Portugal probes local transmission of omicron at soccer team
Portuguese health authorities on Monday identified 13 cases of omicron, the new coronavirus variant spreading fast globally, among members of a top soccer club and were investigating whether it was one of the first reported cases of local transmission of the virus outside of southern Africa.
The Ricardo Jorge National Health Institute said that one of those who tested positive was a player from the Lisbon-based Belenenses SAD soccer club who had recently travelled to South Africa, where the omicron variant was first identified. The others had not reportedly travelled to southern Africa, where most of the cases have been recorded so far.
Those who have been in contact with the positive cases have been ordered to isolate, regardless of their vaccination status or their exposure to possible contagion, and will be regularly tested for COVID-19, the institute said.
"Since this is a new variant, we have to tighten the controls,'' Freitas told the local TSF radio.
Asked about whether the game should have been allowed, the official said that health authorities don't decide over professional soccer games and that it was the clubs themselves who made the call.
The Primeira Liga match started with just nine Belenenses SAD players on the pitch — two fewer than the game calls for — due to the coronavirus outbreak. But the referee suspended the game just after half-time, with Benfica leading 7-0, when only seven Belenenses SAD players took the field and the squad then lost another player.
Club president Rui Pedro Soares said that despite having a decimated squad, his club had not asked for the game to be postponed.
Benfica said that its players were tested on Monday as they normally are every week and that results were expected later in the day. It said the club had not received any requests to cancel Saturday's game and league protocols were followed.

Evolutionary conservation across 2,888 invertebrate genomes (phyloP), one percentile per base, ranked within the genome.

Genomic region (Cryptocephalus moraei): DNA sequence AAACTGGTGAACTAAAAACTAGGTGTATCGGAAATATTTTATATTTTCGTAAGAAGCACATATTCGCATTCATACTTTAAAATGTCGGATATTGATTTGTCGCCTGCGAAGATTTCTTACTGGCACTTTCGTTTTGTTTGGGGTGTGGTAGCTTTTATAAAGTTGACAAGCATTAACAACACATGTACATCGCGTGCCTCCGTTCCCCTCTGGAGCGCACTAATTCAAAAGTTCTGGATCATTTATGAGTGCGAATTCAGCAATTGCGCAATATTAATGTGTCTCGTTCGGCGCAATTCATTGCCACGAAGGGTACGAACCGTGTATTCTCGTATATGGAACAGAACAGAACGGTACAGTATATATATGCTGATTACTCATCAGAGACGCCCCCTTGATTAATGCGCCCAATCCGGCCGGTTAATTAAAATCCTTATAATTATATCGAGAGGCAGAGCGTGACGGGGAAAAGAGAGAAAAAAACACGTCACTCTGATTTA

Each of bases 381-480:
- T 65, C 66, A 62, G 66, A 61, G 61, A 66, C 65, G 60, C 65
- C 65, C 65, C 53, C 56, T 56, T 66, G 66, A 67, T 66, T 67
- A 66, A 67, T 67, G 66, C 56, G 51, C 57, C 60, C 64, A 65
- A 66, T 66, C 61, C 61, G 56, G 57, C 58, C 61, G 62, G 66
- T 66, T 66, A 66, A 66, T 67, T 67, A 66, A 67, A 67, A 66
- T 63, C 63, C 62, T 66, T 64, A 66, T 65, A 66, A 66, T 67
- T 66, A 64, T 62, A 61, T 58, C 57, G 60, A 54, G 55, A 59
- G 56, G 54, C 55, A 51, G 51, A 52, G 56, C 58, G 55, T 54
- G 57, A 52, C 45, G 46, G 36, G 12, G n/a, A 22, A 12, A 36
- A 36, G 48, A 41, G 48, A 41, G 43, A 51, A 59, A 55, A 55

Portugal also found two positive coronavirus cases when it screened 218 passengers who arrived in Lisbon on a flight from the capital of Mozambique on Saturday. One of the cases was the delta variant and the other one couldn't be established, authorities said.
Despite having one of the highest vaccination rates in Europe, with 86.6% of its 10.3 million residents having received two coronavirus jabs, authorities in Portugal have tightened pandemic restrictions amid a recent rise in infections.
Starting on Wednesday, wearing a face mask will once again be mandatory in enclosed spaces and digital certificates proving vaccination or recovery from the coronavirus must be shown to enter restaurants, cinemas and hotels.
The new measures also make a negative test result mandatory for everyone arriving on a flight from abroad.
The General Directorate for Health officially reported 2,897 new cases on Sunday, with 764 people in hospital, 104 in intensive care units and 12 deaths. Over 18,400 people have died of COVID-19 in Portugal since the beginning of the pandemic.
(This story has not been edited by Devdiscourse staff and is auto-generated from a syndicated feed.)